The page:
Trotters will train all the new employees coming in to the Snooze family on the company culture and how the brand does things, Jaffe says. “That’s been a key attribute in maintaining our culture and ‘Snooziness,’ if you will, as we continue to grow.”
Rising and shining
The resilience of the employees and the company’s nimbleness around the ability to pivot during the pandemic lockdowns and restrictions helped Snooze weather the challenges, Jaffe says. From implementing new hygiene and social distancing measures for the dine-in experience, to embracing new technology and shifting to off-premise service, the Snoozers rose to the occasion.
On the food and beverage front, “we made a concerted effort to make sure we were meeting guests where they were when we went into lockdown,” and bring the Snooze experience to customers at home, Jaffe says. That involved paring down the menu and innovating new offerings such as pre-cooked meal packages and cocktail kits.
The best-selling cocktail kit was the Mimosa: a bottle of Snooze Sparkling and a 32-oz. container of orange juice. The Bloody Mary has also been “unbelievably successful,” he notes.
Both kits remain on the menu today as “one of those lasting, unintended consequences [of Covid] that has actually opened up some other revenue opportunities,” Jaffe says. Now when guests order Snooze to go, many are adding on a Mimosa kit. “It’s been nice to transfer that four-wall experience to the at-home experience.”
Prior to Covid, Snooze was doing maybe 3% in off-premise sales; currently more than 25% comes from takeout and delivery. Technology powered the transition to a to-go business. The company lucked out in that it had already started developing an online ordering platform and was in the process of testing it just as Covid hit.
The initiative went from a test in one region of Colorado to rolling out nationally across all restaurants, Jaffe says. “The timing couldn’t have been better, and we were really proud of how our Snoozers were able to adapt to manage so much to-go business.”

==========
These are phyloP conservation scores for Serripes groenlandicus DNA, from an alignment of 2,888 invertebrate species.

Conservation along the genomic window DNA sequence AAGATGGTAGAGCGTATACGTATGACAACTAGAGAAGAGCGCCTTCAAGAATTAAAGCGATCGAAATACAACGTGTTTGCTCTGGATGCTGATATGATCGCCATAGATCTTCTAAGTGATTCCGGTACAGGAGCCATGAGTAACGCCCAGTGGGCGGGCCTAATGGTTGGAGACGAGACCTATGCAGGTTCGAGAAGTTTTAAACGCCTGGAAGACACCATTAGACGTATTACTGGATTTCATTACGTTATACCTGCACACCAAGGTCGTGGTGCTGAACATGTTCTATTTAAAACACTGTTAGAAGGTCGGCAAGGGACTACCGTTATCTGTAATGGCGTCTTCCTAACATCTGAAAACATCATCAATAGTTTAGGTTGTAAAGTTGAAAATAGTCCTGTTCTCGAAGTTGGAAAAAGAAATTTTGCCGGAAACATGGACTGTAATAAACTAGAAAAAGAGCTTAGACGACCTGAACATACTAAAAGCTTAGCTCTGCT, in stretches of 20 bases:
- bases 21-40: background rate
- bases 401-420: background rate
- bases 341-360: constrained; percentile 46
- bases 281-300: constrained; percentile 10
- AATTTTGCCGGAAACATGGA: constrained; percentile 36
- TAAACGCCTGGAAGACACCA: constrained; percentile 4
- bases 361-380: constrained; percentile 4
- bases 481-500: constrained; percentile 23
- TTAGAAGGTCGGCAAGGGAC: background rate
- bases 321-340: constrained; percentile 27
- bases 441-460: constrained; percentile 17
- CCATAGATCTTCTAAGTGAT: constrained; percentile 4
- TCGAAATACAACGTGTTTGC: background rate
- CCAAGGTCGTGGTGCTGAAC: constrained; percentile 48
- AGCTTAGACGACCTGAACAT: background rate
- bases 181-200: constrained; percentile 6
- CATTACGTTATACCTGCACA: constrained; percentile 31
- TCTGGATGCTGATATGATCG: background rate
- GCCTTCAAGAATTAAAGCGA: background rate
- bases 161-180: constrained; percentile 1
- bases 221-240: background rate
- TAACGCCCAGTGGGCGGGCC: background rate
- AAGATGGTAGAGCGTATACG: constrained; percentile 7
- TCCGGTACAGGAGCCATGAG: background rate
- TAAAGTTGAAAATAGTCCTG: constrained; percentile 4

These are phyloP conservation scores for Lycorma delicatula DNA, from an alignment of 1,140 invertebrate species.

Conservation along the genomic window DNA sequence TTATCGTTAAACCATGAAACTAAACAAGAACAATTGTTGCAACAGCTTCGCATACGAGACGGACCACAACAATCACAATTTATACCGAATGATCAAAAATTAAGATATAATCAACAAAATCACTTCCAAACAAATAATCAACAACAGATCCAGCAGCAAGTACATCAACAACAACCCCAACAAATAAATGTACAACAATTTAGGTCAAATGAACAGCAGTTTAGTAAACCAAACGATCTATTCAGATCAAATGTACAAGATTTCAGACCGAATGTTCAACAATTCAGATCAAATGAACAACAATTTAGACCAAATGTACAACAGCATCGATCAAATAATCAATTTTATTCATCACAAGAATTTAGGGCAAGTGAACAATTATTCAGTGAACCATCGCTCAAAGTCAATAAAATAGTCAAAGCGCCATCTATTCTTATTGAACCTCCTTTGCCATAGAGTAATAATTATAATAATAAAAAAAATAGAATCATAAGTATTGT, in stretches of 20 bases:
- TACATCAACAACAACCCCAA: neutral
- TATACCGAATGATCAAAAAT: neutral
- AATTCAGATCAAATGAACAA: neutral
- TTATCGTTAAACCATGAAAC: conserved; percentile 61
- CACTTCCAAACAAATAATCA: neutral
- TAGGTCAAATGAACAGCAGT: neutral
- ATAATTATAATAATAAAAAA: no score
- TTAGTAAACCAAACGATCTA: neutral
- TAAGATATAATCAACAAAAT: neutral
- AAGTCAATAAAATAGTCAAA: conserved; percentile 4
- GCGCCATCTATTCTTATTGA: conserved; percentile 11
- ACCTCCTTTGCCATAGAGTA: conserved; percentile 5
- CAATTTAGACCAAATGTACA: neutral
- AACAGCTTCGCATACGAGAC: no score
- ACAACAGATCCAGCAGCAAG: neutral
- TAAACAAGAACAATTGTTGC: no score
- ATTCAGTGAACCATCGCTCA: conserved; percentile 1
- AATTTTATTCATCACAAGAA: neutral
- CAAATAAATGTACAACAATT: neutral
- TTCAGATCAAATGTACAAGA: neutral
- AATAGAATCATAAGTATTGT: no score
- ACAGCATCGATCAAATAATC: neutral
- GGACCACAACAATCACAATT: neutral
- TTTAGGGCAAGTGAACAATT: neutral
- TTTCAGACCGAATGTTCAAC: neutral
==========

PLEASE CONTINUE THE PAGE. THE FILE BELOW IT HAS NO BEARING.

Snooze anticipates that even when dining rooms open it will hold onto the to-go business simultaneously. But breakfast poses some challenges as to how well the food travels.
“We have done a ton of work in and around our packaging, making sure it’s on-brand from an experience standpoint and delivering on all the things we stand for from a sustainability standpoint,” Jaffe says. “But we also have to make sure that the packaging does a really great job at presenting the food, helping the food and beverages travel really well.”
It’s important that when guests receive their food at home, there’s still that “wow” factor, that great moment of anticipation you often get when you’re in a restaurant and you see the food or drinks coming down to the table, Jaffe explains. “Providing that same experience at home is something we’re tremendously focused on right now.”
Pre-Covid, Snooze was opening 12 restaurants a year. It had to pump the brakes on expansion in 2020, but the chain is getting back into growth mode, with the most recent opening in Atlanta this past February.
To help fund its next phase of growth, Snooze received a minority investment from private equity firm Brentwood Associates in December. It’s now up to 45 units, with restaurants opening in Kansas City, Houston, Laguna Niguel, CA, plus a location at the Denver International airport scheduled to open in June.
“We’ll end up getting to six new openings in 2021, and will be back in the 10 to 12 range for 2022,” Jaffe says. “Getting back to growing and really excited to be able to bring the Snooze experience to more guests.”